The Democratic Republic of Congo resumed its efforts to fight Ebola on Wednesday after a militant attack claimed 21 lives and caused a 48-hour suspension in activities.
So far, 10 people have died of Ebola and 150 people have been infected. Efforts are under way to vaccinate thousands in the provinces of North Kivu and Ituri, reported The Guardian.
The World Health Organisation (WHO) said on Tuesday that the outbreak could worsen because of attacks by armed groups as well as community resistance.
The outbreak has occurred in one of the most violent parts of Congo, a base for dozens of armed groups that contest government authority and exploit mineral resources in the region.
The militia attack on Saturday took place on the outskirts of Beni. In Oïcha, about 12 miles north of Beni, armed men burned houses, killed one man and kidnapped 14 children and one woman on Monday night, according to two local officials.
Both attacks have been blamed on the Allied Democratic Forces, which has a history of targeting civilians and is considered one of the most active and violent of the armed groups operating in the region.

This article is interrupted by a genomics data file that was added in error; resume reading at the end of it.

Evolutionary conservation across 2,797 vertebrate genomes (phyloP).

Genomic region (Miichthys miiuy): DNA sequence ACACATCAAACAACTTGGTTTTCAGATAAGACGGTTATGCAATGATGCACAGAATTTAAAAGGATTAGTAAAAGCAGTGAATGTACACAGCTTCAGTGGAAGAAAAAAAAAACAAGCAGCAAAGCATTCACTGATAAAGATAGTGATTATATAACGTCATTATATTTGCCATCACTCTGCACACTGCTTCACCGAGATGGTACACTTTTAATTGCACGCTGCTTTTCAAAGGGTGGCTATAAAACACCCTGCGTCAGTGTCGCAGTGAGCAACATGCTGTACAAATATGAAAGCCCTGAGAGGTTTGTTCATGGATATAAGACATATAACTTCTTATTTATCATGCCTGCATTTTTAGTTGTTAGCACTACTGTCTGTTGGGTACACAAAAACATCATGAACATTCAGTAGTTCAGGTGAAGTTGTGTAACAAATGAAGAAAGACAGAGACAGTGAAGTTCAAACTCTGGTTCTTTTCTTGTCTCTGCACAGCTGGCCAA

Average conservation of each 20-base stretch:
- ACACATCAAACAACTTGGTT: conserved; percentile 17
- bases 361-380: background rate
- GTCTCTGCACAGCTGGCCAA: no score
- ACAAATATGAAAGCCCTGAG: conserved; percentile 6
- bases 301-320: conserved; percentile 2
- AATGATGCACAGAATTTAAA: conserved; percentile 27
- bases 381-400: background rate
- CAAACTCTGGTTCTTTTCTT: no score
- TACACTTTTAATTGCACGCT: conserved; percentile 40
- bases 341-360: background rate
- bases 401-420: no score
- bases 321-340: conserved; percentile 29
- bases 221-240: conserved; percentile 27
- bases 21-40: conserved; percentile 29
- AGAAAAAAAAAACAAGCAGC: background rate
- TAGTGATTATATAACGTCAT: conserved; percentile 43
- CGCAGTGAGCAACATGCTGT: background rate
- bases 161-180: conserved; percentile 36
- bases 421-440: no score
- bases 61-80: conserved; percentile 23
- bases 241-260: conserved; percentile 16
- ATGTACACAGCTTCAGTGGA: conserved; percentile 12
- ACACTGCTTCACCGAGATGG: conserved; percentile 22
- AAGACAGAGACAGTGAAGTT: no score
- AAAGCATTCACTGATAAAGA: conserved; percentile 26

The insecurity in the region and a mobile population has made vaccination campaigns – like the one that helped overcome an Ebola outbreak that killed 33 people in the north-west of the country this year – less effective. Insecurity is likely to intensify as tensions rise with the approach of elections later this year, observers said.
“We are now extremely concerned that several factors may be coming together over the next weeks and months to create a potential perfect storm,” Peter Salama, the WHO’s emergencies chief, told a news conference in Geneva.
Although the weekly number of new cases has fallen from about 40 to about 10 in the past few weeks, and more than 11,700 people have been vaccinated, significant obstacles remained, Salama said.
The DRC, whose heavily forested interior makes it a natural home for Ebola, is at the forefront of a global campaign to combat the disease. The biggest recorded outbreak of Ebola killed around 11,300 people in Guinea, Liberia and Sierra Leone from 2014 to 2016.